Prof. Dr. Stephan Neuhauss

Scientific work versus other occupations: Why did you choose science?

I got interested in chemistry during my early high school years when I build my own little laboratory in the basement of my parent’s home. There I mixed my first gunpowder, cooked up fruit esters and started crude chemical separations. This motivated me to take part in some science lab competitions where I started to love the creativity and fun to plan your own experiments. Later in my teenage years, I also got interested in genetics and biotechnology that finally convinced me not to study chemistry but biology, thinking that there are more open basic question to answer. At that time I was sure I would end up in microbiology or basic genetics. The brain seemed to me excessively complicated to understand. Sometimes I am still daunted by the amazing complexity of brains and I think that I was at least not totally mistaken at that time. But can there be anything more fascinating that that strange organ between your ears that makes you think, feel and dream.

What do you like about your work?

Few professions can give you as much intellectual freedom as science. I feel blessed to have a job that allows me to think independently and not worry about an immediate application. It is also a privilege to work on a daily basis with interested and smart younger people. They keep me on my toes and make me feel younger than I am. The common interest in the understanding of nature is a deep connection of scientists that transcendent cultures and nations. Science is a truly global enterprise and I enjoy being part of an international effort that brings me in contact and friendship with the most interesting people from all over the world.

Have you experienced dry periods or failure in your career? How did you overcome them?

There is probably no scientist that has not suffered through dry spells at several time in his/her career. Having to be original and be at the forefront is not always an easy task. Building frustration tolerance is an essential part of staying sane as a scientist. For me it is important to have satisfying social contacts and keep things in perspective by enjoying the arts, reading and sports.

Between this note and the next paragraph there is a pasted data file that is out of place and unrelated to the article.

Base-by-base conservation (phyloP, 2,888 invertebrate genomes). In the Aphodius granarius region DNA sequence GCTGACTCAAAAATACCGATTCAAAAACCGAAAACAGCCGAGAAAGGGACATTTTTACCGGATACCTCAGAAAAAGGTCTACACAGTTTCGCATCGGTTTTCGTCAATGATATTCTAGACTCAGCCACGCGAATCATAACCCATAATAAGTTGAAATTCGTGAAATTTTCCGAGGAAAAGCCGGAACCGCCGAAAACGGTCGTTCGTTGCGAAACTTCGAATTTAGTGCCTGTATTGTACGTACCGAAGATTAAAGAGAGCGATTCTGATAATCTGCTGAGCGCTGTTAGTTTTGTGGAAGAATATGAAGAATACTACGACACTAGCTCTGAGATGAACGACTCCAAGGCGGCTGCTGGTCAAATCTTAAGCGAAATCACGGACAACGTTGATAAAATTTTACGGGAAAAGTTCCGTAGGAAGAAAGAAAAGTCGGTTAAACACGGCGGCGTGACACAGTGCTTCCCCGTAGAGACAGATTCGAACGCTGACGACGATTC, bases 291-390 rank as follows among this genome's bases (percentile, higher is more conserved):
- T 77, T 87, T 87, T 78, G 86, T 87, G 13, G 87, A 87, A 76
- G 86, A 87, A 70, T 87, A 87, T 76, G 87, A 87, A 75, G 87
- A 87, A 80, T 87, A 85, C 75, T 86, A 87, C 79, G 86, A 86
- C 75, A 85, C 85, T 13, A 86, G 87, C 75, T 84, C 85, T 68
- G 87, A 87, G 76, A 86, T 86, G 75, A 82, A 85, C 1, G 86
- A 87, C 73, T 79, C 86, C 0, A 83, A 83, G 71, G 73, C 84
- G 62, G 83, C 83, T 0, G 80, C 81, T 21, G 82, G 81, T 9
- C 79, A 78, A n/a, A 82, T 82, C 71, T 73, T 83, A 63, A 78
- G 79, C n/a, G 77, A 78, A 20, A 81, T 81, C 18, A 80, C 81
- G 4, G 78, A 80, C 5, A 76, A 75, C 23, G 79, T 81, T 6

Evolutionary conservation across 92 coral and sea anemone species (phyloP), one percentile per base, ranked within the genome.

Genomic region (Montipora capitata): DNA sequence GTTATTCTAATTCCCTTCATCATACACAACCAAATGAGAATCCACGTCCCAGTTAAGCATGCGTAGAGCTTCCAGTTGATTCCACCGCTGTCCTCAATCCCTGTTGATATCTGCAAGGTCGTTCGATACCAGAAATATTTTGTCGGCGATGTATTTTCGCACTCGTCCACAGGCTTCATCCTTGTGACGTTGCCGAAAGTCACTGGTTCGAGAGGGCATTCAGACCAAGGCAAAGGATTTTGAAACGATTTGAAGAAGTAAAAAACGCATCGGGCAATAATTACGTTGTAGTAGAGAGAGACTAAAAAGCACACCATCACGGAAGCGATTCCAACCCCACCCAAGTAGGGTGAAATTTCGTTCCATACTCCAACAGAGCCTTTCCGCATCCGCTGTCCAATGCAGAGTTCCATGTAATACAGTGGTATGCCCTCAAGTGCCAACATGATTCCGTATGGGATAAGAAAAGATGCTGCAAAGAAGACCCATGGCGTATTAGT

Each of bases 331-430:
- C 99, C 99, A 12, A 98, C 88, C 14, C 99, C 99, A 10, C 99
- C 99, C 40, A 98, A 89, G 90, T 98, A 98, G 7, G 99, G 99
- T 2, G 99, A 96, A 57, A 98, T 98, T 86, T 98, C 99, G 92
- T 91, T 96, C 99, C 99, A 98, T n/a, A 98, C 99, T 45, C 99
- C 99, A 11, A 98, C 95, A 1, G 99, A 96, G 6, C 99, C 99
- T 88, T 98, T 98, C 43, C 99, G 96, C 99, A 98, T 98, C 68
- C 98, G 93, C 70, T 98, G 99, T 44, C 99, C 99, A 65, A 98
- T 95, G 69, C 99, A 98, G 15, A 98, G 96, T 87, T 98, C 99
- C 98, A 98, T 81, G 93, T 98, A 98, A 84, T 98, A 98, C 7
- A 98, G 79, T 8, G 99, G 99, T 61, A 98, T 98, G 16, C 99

Who has supported you the most in your professional environment? Who privately?

There are probably too many people to name. I feel to be part of a tightly knit group of scientist that helped me at various stages in my career, by both moral and scientific support, but also by all those recommendation letters that accrue during an academic career. My mentors and peers during my time in the US where probably the most formative influences that I still rely on.

Privately, my first scientific influence was my oldest brother who answered all my science questions and from whom I also inherited by first Erlenmeyer flasks.
 

Did you have role models who influenced your career? Who were they?

I do not have one particular role model, but strive to achieve some qualities that I see in some of my (sometimes famous) older peers.  

How do you ensure your personal work-life balance?

It is probably inevitable that in science work is so much part of life that the concept of balancing these two does not really apply. Therefore, I find it impossible to distinguish between work and hobby, say when I read a book on data science. I try to do mostly fun things on the weekends, maybe some science reading but no writing of animal protocols. I also do a fair amount of sports and biking, and enjoy recreational reading, going to the movies and the opera.

What tips would you offer a young researcher who is considering an academic career?

I think it is important to be fascinated by the subject one wants to study and strive to do something original. I feel it to be important and most gratifying if one does something that is somewhat off the beaten path. A lot of stamina and will is also required, but one should never forget to also have fun and enjoy the work involved.

 


Journal of neurogenetics

Professor Stephan Neuhauss is Editor at: